Mamoru Oshii’s 1995 Japanese sci-fi epic “Ghost in the Shell” ranks as a watershed film in animation history.
A moody, provocative adventure set in a dystopic future, “Ghost” defined cyberpunk, spawned a string of sequels and TV series, and influenced films on both sides of the Pacific. Last year, protests erupted when Paramount announced a live-action remake starring Scarlett Johansson as the crime-fighting cyborg, Maj. Motoko Kusanagi. That film opens Friday.
An agent for Public Security Section 9 who suggests a cross between a Playboy centerfold and the Terminator, Maj. Kusanagi battles the hacker known only as “The Puppet Master.” But her real quest is of self-discovery: Does her “Ghost,” her essential being, reside in the organic brain within her largely prosthetic body or is it part of the Web? Which is more real: the physical world or the electronic one?
Roland Kelts, the author of “Japanamerica: How Japanese Pop Culture Has Invaded the U.S.,” said the original “Ghost” “introduced American audiences to the philosophical risk-taking and literary sophistication of Japanese animation. The film is about defending against malicious hackers, and the fluidity of gender identities — making it almost unbearably prescient two decades later.”
“Ghost” began as a manga — a Japanese graphic novel — by Masamune Shirow that was popular among animators.
“I figured it would eventually be animated, and that I would likely end up directing the animated adaptation,” Oshii said in a recent interview conducted via email. “I tried to make Shirow’s abstruse work as easy to understand as possible, but in spite of my efforts, it seems to have a reputation as a difficult film. It wasn’t very well received when it first hit theaters in Japan, so I was taken aback by its reception in the United States. Its ongoing popularity shocks me, frankly: I never thought of it as something audiences would keep watching for such a long time.”
He speculated on the reasons for that success: “Real and unreal worlds are a dramatic theme as old as time: Humans are by nature unable to live in anything but a virtual world, and it will never be possible to prove that one’s own reality is the same as another person’s.”
Many recent Japanese animated features deal with shifting identities and uncertain realities. But Oshii seemed skeptical about his work affecting other filmmakers. “Perhaps the influence is more about directorial aspects than about the ideas [‘Ghost’] explores,” he said. “People have told me about the similarities between my film and ‘The Matrix’ with annoying frequency, but that series is based on the Wachowskis’ own worldview.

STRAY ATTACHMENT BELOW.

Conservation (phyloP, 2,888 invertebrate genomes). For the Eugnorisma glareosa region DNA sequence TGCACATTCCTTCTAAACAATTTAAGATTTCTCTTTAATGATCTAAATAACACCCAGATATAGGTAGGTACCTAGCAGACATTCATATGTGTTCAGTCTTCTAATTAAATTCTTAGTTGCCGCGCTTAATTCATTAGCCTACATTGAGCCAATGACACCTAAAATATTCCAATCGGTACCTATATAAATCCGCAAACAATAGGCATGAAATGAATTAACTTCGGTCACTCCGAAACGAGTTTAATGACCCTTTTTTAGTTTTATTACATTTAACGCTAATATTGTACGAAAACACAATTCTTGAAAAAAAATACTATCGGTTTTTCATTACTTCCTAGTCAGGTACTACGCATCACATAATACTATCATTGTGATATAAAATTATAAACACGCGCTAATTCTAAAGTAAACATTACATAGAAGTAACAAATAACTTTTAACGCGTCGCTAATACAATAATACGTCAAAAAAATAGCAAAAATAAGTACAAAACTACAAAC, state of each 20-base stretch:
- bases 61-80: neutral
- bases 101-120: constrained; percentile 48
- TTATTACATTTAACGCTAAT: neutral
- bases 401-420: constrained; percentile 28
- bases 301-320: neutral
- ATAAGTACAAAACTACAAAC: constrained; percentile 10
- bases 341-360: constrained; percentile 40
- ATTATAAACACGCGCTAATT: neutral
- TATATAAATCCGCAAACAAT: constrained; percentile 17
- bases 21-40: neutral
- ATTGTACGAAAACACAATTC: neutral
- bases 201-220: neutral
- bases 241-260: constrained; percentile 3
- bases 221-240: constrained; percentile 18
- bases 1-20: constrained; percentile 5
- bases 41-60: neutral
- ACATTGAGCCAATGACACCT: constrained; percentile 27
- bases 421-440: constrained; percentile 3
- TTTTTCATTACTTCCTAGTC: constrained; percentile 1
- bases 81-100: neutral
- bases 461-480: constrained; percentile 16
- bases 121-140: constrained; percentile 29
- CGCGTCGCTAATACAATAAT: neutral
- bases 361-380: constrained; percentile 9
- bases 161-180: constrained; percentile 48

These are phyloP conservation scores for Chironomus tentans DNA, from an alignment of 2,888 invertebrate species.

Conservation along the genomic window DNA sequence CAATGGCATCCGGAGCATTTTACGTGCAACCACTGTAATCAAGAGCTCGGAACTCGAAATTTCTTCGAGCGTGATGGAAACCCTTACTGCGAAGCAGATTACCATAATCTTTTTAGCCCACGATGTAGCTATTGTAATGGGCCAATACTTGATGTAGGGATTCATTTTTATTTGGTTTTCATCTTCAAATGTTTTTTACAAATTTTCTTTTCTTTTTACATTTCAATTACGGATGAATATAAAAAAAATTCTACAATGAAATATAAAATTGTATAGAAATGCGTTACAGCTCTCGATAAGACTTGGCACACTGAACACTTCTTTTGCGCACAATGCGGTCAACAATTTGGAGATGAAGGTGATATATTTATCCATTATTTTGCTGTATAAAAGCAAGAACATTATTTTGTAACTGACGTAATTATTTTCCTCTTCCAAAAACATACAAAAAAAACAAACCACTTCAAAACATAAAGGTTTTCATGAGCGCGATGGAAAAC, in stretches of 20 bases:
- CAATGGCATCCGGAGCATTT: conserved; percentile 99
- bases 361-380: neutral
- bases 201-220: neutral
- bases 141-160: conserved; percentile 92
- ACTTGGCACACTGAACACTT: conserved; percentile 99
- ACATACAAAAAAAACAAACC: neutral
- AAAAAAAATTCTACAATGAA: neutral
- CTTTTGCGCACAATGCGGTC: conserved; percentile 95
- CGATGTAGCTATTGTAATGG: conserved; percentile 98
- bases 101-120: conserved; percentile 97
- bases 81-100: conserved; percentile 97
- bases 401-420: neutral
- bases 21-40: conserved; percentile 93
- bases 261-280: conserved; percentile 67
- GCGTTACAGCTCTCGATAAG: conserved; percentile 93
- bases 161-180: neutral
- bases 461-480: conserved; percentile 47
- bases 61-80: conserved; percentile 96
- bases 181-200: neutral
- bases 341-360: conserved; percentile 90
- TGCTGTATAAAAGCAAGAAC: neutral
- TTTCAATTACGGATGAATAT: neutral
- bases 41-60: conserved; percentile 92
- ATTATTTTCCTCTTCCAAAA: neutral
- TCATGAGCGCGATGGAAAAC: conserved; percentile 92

“Ultimately, all movies begin as copies of others, and it’s impossible to avoid consciously or unconsciously copying things from other works,” he added. “Any film set in a near-future world is influenced to some degree by ‘Blade Runner,’ but I did my best to make [‘Ghost’] different from it. In terms of the film’s style, I drew more from ‘hard-boiled’ Hollywood movies.”
The casting of Johansson, a white actress, as a quintessentially Japanese character created a storm in social media about “whitewashing.” (The name Kusanagi is taken from the sacred sword that is part of the Imperial Regalia of Japan.) An online petition calling on the studio to “reconsider casting Scarlett Johansson in Ghost in the Shell and select actors who are truer to the cast of the original film” garnered over 100,000 signatures.
That controversy did not extend to Japan. “Asian Americans and anime fans outside of Japan yelped in anger and disbelief when Johansson was announced as the lead,” Kelts said. “But in Japan, the casting choice is largely perceived as shrewd: She’s a marquee name who may sell tickets; a bit funny, since she’s about as Japanese as a Big Mac.”
Oshii said he’s eager to see Johannson’s interpretation of the character: “I’m a fan of hers, so I’m quite looking forward to seeing what kind of woman her Major will be. I think it’s the best possible casting.”